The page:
Discovery of tick-infested python at Byron Bay on NSW north coast causes mum to feel queasy – Daily Mail

Horrifying discovery of a tick-infested python on a rural property leaves local mother feeling ‘queasy’

  • A two-metre long python was found covered in ticks
  • It had 30 ticks on its head, four on its body and six on its tail
  • The snake was discovered amongst lemongrass in Byron Bay







A mother-of-two was left ‘absolutely horrified’ after discovering a two-metre long python with 30 ticks stuck to its head.

Rhianna Tannock said she and her mother’s partner, Evan Barratt, discovered the snake while walking through a patch of lemongrass in Byron Bay on Saturday.

The pair were ‘gobsmacked’ by the carpet python and stopped to take a few photos before helping it.

Ms Tannock said she’s had plenty of run-ins with snakes before but seeing the large blood-sucking parasites covering the snake’s head was enough to make her feel sick.

Mother-of-two Rhianna Tannock found a snake with 30 ticks attached to its head (above) while walking in Byron Bay

Her mother’s partner Evan Barratt used tweezers to remove 30 ticks from the snake’s head (above), four from its body and six from its tail

‘(I’m) pretty used to seeing snakes, they stick to themselves if you leave them alone,’ she told Yahoo News.

‘There’s not much that can make me queasy, but they certainly did.’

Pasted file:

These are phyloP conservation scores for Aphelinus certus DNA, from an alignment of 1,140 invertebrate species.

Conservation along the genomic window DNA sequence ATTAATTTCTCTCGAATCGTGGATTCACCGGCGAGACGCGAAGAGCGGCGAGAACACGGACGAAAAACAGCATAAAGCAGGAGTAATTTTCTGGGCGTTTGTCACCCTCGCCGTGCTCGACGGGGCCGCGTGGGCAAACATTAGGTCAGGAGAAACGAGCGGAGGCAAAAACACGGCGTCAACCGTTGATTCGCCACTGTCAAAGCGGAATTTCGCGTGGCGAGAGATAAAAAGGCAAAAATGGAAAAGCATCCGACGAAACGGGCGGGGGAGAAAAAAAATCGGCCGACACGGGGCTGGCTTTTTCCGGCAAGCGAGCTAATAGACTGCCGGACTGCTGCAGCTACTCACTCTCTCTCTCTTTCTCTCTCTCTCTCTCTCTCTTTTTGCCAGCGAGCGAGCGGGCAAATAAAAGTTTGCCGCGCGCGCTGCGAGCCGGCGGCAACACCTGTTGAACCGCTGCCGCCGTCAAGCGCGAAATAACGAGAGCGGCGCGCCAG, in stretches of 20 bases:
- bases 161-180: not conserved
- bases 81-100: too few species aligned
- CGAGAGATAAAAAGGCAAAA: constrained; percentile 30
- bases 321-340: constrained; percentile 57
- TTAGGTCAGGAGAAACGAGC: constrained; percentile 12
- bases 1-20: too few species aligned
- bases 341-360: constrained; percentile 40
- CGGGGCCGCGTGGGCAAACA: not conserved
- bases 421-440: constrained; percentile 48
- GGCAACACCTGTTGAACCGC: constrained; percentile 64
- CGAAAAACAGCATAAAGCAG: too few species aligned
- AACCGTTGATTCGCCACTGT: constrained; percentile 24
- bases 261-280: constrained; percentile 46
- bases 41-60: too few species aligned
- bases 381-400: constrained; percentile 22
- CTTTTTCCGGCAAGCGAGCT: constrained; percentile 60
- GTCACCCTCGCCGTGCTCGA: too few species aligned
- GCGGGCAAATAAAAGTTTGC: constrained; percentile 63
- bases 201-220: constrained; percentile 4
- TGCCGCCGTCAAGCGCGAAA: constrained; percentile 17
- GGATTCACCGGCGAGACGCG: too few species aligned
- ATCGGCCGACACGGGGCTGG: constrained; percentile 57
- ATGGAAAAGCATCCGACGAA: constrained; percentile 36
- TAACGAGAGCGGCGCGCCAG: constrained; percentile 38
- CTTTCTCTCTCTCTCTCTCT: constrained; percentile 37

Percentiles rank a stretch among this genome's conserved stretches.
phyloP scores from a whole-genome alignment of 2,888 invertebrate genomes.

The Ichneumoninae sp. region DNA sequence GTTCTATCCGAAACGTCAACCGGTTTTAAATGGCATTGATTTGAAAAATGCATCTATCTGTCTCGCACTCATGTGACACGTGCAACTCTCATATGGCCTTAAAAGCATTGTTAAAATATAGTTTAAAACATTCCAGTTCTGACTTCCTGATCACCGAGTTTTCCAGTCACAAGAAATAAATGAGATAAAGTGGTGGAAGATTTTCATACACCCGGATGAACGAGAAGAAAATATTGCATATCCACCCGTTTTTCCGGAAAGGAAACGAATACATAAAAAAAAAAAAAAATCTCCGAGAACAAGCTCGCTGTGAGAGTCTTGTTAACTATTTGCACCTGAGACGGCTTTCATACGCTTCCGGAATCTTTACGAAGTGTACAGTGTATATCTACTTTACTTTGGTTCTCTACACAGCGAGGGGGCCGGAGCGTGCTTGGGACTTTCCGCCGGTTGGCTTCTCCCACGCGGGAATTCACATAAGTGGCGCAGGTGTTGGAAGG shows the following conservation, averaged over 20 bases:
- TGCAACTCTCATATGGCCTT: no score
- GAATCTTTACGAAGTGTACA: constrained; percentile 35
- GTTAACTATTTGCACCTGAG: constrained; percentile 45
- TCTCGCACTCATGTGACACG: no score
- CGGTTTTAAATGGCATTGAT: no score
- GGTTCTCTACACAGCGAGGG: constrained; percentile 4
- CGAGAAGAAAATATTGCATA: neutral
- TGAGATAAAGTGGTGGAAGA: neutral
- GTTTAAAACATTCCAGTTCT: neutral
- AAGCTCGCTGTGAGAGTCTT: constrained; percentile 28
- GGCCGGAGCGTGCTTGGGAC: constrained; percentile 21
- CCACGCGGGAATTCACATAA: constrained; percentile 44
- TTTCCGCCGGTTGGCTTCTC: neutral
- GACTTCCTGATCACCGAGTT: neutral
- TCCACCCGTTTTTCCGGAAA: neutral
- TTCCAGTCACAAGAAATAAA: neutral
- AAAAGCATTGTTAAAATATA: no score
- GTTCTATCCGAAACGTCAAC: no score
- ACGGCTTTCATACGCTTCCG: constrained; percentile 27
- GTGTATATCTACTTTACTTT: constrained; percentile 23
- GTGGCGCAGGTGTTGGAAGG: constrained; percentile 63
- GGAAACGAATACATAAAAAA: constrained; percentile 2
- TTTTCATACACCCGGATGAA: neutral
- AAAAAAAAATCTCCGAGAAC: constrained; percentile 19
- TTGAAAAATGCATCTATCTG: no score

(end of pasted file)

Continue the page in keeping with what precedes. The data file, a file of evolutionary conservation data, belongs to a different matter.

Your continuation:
Ms Tannock said Mr Barratt used a pair of tweezers to remove 30 ticks from the snake’s head, four from its body and six from the end of its tail. 

‘I don’t recommend anyone to go and pick up wildlife especially snakes unless you are trained to do so,’ she said.

Ticks are a small to medium sized parasite that feed on blood.

Ticks commonly attack weak or sick animals and are found in humid, bush-dense areas on Australia’s east coast (pictured, the tick-covered snake)

They are common on Australia’s east coast and are usually found in humid, bush-dense areas.

Ticks are known to target animals that are weak or sick, including snakes, koalas, wallabies and kangaroos.

Animals are not able to remove the ticks themselves and require human intervention.

Anyone who finds an animal covered in an excessive amount of ticks is urged to call their local animal rescue organisation for help.


Some ticks carry disease that can kill domesticated pets like cats and dogs. 

Tips for removing ticks:

  • Call your local vet for the best advice on how to remove a tick
  • Keep yourself and your pet calm
  • Wear disposable gloves
  • Use tweezers or a tick remover to remove the tick by its head where it enters your pet’s skin (don’t squeeze its body)
  • Twist as you pull on the tick to fully remove it
  • Check your other animals for other ticks 

Symptoms of tick toxicity:


  • A change in barking
  • Gagging
  • Vomiting (possibly with froth)
  • Difficulty breathing or grunting 
  • Wobbliness in the back legs 
  • Excessive drooling
  • Coughing 
  • Lack of appetite 
  • Progressive paralysis
  • Other abnormal behaviour


  • Agitation
  • A change in meow 
  • Unusual breathing 
  • Weakness
  • Gagging
  • Drooling 
  • Not eating
  • Difficulty walking 
  • Other abnormal behaviour

If your pet displays any of the above symptoms call a vet immediately. 

Source: RSPCA